Koulla M Parpa*, Marcos M Michaelides
Background: The purpose of the current study was to compare the effect of the different gear worn on the firefighters’ internal load. The study examined the HR kinetics, blood lactate, and subjective responses on a firefighting simulated ability test.
Methods and findings: A total of 90 firefighters were randomly divided into three groups (Group-1 weight vest, Group-2 protective ensemble in full turnout gear, Group-3 protective ensemble in full turnout gear, and self-contained breathing apparatus). One-way Multivariate Analysis of Variance was used to assess the physiological and subjective responses among the three gear groups. Upon finishing the AT, firefighters reported an average RPE of 15 ± 2, where 15 represents " heavy" on the Borg scale. The average lactate was 12.98 mmol/l ± 2.36 mmol/l. The average HR during the tasks was (183 ± 9) bpm, which was calculated to be 99.08% ± 4.71% of the age estimated HR max (184 ± 5) bpm.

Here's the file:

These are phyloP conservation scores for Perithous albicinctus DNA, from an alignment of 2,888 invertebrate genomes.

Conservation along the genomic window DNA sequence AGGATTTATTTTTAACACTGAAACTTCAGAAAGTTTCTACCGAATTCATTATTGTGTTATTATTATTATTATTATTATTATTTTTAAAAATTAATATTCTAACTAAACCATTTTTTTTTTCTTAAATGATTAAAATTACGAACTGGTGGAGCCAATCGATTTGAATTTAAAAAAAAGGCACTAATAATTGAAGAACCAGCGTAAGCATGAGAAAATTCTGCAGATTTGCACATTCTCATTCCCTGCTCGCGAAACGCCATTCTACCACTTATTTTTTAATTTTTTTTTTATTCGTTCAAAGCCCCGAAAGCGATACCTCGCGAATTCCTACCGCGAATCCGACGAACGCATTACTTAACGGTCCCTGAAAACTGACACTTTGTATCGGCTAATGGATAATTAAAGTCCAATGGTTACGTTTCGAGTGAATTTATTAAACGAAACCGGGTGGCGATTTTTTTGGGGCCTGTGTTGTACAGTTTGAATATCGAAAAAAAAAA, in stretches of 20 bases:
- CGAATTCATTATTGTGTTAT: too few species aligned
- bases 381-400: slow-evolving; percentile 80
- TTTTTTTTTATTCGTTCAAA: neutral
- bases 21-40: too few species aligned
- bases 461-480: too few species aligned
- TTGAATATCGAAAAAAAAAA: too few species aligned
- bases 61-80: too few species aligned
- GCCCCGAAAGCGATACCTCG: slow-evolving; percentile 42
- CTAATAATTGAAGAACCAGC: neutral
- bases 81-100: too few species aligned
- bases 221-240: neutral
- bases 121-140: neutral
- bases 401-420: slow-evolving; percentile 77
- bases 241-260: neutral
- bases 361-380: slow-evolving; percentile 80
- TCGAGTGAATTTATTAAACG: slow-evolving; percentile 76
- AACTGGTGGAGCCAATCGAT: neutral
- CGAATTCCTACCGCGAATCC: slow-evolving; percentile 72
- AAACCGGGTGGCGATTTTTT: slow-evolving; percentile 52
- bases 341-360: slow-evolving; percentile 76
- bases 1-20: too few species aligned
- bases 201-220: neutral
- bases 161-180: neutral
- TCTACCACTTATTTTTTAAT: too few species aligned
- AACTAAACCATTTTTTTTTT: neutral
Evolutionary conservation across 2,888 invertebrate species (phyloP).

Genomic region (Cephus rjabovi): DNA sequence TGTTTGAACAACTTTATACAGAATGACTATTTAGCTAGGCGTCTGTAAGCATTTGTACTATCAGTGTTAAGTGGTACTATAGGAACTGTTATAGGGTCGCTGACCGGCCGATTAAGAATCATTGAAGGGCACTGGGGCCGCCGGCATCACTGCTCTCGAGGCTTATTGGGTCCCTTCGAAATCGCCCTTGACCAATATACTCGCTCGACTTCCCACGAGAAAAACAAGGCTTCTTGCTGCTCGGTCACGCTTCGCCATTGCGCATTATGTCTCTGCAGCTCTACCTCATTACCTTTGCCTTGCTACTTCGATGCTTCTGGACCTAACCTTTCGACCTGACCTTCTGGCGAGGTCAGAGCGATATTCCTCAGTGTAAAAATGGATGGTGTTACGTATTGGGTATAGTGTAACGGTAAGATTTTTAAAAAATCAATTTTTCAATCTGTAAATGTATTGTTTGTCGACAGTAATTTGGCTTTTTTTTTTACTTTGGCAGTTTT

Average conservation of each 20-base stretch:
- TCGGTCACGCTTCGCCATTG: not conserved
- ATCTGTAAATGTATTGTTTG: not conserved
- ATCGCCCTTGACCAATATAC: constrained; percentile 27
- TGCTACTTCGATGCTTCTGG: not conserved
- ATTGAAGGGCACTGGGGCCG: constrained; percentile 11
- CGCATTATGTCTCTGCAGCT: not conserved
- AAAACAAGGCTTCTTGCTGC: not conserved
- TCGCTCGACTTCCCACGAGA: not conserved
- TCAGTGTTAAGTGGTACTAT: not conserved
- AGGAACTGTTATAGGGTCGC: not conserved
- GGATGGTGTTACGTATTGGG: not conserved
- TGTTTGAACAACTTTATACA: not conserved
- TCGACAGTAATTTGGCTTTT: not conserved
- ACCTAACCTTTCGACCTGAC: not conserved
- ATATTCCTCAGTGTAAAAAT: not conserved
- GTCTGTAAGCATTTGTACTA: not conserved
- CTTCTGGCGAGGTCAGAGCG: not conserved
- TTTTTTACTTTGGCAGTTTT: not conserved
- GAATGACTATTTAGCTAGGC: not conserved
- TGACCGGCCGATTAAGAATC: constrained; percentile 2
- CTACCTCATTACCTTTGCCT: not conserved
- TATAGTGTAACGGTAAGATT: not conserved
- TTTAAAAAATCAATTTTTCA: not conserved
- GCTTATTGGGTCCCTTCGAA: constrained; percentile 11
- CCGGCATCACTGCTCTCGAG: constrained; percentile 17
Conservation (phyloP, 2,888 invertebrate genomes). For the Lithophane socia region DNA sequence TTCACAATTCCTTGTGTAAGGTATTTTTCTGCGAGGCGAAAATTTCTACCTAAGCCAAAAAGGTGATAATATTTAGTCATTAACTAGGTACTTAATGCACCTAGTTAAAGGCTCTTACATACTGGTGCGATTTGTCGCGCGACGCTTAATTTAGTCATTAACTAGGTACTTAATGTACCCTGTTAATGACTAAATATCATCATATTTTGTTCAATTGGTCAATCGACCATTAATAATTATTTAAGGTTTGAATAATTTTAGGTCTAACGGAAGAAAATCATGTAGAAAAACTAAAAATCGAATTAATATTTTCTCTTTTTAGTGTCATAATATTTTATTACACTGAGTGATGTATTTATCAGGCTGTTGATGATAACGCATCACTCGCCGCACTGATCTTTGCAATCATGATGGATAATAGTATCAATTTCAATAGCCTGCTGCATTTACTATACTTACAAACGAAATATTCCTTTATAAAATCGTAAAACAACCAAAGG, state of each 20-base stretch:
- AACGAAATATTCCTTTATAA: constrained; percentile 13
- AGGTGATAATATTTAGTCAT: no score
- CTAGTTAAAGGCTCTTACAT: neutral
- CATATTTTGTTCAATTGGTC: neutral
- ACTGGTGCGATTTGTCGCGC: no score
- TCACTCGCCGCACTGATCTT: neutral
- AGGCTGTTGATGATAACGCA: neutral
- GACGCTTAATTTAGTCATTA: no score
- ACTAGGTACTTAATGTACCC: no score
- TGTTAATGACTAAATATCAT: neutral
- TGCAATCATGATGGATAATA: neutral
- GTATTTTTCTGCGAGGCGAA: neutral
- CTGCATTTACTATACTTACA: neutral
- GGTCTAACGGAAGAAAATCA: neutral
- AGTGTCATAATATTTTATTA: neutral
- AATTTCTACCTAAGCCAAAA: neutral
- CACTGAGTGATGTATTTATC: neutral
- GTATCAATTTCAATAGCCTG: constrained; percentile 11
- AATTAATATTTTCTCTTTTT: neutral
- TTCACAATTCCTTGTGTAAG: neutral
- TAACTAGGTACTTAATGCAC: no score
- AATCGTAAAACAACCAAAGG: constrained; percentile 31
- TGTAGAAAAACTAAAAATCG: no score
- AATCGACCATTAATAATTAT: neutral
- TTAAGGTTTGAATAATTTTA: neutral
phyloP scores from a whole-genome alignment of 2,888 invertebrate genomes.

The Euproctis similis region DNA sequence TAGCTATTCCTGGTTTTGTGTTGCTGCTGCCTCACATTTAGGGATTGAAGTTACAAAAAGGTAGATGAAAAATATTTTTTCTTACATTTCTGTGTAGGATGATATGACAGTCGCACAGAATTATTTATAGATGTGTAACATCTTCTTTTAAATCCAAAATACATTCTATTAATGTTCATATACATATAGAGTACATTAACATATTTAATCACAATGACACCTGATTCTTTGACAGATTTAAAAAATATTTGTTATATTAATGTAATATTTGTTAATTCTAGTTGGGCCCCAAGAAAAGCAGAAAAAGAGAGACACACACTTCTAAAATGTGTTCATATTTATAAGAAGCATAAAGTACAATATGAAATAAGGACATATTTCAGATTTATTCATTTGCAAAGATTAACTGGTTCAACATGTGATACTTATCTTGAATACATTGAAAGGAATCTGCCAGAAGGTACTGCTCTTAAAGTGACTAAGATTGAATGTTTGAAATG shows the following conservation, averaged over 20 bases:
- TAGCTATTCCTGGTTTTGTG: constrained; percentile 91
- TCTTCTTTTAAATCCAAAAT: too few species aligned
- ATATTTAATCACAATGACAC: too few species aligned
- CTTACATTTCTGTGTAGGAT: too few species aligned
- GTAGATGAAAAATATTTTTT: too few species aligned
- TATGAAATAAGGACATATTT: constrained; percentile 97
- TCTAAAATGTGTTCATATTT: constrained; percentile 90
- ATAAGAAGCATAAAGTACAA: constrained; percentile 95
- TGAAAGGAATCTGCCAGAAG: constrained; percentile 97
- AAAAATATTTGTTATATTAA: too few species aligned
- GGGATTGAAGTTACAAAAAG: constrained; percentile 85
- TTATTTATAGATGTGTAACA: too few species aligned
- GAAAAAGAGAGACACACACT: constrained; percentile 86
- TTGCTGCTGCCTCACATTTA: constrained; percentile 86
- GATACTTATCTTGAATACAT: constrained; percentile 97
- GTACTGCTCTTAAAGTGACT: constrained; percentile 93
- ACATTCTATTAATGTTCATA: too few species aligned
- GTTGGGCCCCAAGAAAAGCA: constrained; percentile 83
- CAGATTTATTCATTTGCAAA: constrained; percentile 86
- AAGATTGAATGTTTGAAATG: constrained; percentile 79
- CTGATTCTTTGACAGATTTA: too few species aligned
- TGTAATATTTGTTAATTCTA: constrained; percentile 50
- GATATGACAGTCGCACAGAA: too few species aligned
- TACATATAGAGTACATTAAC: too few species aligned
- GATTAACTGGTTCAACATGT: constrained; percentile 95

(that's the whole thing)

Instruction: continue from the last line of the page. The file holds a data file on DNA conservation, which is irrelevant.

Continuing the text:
Result: The results demonstrated that there was a significant multivariate effect of firefighters’ HR over time, (F(7,41)=617.26, p<0.01). Furthermore, repeated measures contrast analysis demonstrated that the HR before the beginning of task 1 was significantly higher (p<0.01) than the resting HR and significantly lower (p<0.01) than the heart rates reported after each task. There was no significant multivariate interaction effect between time and gear group (F(14,82)=1.22, p=0.27).
Conclusion: It is evident that firefighting can be as strenuous with a weight vest as with full turnout gear and breathing apparatus. Therefore, a vest with the same weight as the complete protective outfit could be used effectively to simulate gear during simulated fire fighting under ambient conditions.